Detainees, staff and healthcare services in immigration detention centers: A descriptive comparison of detention systems in Sweden and the Benelux countries
2016 (English)In: Global Health Action, ISSN 1654-9716, E-ISSN 1654-9880, Vol. 9, 30358Article in journal (Refereed) Published
Immigration detention has been shown to negatively affect the health and well-being of detainees. The aim of the study was to describe and compare policies and practices that could affect the health and well-being of immigrant detainees in the Benelux countries (Belgium, the Netherlands, and Luxembourg) to those in Sweden.
This was a case study. Data were collected in two phases using a questionnaire developed particularly for this study. In the first phase, authorities in the Benelux countries responded to the questionnaire via email. During the second phase, a research team visited detention centres in the Benelux countries to observe and further explore, strengthening findings through triangulation. Data on Swedish detention centres were collected in previous studies.
Compared to the Benelux countries, Sweden has limited health care provision available in the detention centres. Swedish detention centres did not have mental health care professionals working at the centres and had fewer restrictions within the centres with regard to access to mobile phone, internet, and various recreational activities. Compared to Sweden, the detention centres in the Benelux countries have more staff categories providing services to the detainees that are provided with relevant and timely on-the-job training. All the countries, except Belgium, provide subsistence allowances to detainees.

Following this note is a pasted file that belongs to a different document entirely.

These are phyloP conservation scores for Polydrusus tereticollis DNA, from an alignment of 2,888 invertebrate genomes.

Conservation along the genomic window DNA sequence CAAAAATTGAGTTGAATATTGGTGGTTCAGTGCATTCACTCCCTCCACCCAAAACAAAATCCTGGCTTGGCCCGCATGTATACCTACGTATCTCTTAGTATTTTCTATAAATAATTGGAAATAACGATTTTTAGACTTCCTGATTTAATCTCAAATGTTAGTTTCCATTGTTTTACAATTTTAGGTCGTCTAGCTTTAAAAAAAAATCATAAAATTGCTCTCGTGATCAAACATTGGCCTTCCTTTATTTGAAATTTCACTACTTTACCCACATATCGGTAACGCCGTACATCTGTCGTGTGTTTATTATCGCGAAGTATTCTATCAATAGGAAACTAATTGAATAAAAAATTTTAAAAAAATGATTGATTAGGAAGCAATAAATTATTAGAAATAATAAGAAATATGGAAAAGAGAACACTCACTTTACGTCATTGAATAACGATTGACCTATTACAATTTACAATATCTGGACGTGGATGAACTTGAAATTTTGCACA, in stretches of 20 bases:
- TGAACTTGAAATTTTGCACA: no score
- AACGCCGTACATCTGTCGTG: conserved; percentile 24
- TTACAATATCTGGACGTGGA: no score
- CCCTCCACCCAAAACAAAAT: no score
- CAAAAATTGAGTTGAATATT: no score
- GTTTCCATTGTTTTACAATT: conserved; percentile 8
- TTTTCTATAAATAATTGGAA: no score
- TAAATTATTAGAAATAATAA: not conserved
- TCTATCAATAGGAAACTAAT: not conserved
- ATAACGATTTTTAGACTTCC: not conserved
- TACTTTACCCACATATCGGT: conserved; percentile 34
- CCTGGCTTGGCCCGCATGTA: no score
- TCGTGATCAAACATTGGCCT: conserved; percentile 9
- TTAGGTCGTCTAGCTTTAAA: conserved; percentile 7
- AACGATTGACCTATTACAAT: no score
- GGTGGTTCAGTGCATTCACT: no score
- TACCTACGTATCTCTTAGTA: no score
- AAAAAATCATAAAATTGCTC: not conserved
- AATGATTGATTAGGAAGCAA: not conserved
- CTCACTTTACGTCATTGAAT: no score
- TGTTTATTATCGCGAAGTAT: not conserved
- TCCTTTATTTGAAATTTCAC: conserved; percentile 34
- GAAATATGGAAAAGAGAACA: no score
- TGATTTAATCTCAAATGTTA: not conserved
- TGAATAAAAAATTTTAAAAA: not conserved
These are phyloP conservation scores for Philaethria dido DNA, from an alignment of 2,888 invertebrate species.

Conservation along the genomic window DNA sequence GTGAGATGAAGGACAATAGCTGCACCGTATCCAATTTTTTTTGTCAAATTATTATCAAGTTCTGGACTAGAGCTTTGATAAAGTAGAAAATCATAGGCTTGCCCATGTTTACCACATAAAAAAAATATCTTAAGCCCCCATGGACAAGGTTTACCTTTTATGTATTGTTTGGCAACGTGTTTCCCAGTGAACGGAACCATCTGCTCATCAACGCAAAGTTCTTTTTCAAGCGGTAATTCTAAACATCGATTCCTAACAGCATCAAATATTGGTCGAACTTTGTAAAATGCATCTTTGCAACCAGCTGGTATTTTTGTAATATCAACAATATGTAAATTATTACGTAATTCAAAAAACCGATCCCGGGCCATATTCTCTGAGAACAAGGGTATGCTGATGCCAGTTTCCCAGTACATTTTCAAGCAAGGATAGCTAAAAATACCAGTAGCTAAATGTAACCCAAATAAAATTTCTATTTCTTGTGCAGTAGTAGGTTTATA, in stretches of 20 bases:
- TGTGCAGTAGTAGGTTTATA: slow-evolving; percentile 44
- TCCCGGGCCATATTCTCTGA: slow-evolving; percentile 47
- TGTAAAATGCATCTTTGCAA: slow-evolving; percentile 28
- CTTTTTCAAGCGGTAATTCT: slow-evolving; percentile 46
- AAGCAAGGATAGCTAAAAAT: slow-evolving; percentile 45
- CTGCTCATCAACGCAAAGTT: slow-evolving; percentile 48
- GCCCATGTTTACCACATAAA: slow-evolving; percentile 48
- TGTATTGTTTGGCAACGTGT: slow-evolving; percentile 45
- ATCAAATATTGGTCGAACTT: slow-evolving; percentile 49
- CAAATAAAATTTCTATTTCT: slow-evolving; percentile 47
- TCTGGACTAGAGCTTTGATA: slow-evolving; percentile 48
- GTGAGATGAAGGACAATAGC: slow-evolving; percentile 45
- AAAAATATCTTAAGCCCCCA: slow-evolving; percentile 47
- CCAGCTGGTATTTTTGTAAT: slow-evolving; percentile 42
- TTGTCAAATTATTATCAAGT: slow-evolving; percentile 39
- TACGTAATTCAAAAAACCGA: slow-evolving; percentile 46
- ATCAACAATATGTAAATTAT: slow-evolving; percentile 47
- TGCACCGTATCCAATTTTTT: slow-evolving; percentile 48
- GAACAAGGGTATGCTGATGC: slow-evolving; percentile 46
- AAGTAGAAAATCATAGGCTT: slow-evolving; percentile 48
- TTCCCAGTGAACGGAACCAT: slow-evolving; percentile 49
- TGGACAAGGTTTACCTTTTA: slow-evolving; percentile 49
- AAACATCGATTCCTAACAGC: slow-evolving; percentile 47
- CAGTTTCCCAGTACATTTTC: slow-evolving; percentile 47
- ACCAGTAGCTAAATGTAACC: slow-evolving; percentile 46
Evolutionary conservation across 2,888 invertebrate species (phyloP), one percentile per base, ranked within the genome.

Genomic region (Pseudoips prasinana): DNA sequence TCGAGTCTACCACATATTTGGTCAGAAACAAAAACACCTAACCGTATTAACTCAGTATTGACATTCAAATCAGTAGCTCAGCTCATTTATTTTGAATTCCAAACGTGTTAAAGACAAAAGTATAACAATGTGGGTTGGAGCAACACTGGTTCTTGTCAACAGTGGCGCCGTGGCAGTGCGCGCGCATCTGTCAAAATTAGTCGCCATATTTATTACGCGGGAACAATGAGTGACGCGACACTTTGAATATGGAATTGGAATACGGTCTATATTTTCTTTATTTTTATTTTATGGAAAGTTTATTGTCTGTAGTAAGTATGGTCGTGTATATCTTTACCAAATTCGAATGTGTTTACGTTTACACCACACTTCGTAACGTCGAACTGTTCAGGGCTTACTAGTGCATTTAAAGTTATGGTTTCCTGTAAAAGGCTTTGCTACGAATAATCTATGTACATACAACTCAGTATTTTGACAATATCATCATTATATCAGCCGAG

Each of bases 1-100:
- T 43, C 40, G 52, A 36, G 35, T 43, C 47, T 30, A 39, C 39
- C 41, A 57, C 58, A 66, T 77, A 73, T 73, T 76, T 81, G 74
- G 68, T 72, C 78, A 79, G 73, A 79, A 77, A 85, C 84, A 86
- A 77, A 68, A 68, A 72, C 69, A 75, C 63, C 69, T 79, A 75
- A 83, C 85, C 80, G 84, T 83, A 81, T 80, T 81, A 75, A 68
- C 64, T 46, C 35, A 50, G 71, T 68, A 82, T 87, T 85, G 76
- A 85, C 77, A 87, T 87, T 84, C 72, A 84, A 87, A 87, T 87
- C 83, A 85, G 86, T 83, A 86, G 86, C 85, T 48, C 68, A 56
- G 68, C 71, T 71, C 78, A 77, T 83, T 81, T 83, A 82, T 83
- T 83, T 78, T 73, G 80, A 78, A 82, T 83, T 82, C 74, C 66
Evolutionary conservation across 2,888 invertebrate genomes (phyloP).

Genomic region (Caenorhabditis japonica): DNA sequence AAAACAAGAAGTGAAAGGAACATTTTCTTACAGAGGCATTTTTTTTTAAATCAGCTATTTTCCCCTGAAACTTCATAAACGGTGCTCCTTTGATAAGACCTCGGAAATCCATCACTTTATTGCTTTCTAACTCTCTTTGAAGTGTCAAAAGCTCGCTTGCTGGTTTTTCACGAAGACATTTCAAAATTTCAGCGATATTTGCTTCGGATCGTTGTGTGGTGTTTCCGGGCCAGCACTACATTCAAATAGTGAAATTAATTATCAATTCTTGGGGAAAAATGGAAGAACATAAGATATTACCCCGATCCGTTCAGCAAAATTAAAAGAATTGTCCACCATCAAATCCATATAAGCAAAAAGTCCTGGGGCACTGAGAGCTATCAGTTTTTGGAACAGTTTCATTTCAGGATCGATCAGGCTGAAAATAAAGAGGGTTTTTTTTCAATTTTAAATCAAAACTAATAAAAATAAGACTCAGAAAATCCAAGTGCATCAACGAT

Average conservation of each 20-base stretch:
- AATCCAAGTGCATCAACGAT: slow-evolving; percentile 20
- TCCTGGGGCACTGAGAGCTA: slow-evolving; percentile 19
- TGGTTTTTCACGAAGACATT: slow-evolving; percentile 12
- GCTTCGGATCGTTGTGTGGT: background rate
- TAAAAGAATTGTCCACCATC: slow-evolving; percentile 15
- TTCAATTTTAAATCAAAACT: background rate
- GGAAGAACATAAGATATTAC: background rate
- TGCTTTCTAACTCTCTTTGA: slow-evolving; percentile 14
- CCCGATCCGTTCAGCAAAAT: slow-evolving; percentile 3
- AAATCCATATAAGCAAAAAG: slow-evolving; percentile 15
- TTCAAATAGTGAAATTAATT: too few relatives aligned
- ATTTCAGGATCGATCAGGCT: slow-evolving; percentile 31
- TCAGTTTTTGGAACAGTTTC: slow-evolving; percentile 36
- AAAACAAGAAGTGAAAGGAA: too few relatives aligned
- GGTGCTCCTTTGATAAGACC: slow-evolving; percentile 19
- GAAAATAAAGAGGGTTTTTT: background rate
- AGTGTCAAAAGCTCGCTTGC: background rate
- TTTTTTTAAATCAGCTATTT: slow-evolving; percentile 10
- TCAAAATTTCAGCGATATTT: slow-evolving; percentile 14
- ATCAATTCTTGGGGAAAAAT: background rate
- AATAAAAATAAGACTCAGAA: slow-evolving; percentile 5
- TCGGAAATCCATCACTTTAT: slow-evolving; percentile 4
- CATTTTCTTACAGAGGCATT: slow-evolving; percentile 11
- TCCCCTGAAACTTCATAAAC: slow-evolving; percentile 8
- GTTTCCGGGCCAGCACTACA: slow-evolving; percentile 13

Despite the Common European Asylum System framework, differences exist among the four European Union member states in providing services to immigrant detainees. This study highlights these differences, thereby providing a window on how these diverse approaches may serve as a learning tool for improving services offered to immigrant detainees. In Sweden, the health care available to detainees and training and recruitment of staff should be improved, while the Benelux countries should strive to reduce restrictions within detention centres.
Place, publisher, year, edition, pages
2016. Vol. 9, 30358
health care, detention staff, immigrant detainee, Common European Asylum System, European Union
International Migration and Ethnic Relations Health Care Service and Management, Health Policy and Services and Health Economy Public Health, Global Health, Social Medicine and Epidemiology
IdentifiersURN: urn:nbn:se:uu:diva-274971DOI: 10.3402/gha.v9.30358ISI: 000376073700001PubMedID: 26950568OAI: oai:DiVA.org:uu-274971DiVA: diva2:898022